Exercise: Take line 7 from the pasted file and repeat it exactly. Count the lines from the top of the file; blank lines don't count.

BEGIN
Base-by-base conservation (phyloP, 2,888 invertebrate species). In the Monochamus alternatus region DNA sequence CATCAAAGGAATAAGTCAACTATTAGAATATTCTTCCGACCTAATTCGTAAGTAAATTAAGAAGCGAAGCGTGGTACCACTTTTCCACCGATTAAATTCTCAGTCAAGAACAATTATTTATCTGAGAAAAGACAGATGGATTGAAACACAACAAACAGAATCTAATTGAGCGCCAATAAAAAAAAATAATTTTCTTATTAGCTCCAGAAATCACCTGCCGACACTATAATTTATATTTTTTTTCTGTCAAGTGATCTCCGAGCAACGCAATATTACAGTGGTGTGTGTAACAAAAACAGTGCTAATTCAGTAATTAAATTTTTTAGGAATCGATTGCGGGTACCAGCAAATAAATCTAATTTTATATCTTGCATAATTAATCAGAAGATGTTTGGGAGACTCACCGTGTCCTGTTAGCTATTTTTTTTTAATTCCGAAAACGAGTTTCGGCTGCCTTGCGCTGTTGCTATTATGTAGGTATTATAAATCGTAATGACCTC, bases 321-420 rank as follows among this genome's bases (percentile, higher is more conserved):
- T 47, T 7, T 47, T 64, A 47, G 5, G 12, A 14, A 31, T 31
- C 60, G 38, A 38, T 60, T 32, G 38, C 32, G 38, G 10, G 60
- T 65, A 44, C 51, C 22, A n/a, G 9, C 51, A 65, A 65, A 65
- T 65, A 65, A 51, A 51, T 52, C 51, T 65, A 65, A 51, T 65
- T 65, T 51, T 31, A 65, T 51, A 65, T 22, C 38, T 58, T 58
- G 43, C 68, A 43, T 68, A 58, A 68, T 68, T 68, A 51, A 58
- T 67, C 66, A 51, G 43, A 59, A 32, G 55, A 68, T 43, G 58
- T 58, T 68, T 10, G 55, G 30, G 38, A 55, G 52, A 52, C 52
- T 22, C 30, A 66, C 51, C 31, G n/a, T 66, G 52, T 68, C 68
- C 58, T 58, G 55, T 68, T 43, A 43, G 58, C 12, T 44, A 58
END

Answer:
- G 43, C 68, A 43, T 68, A 58, A 68, T 68, T 68, A 51, A 58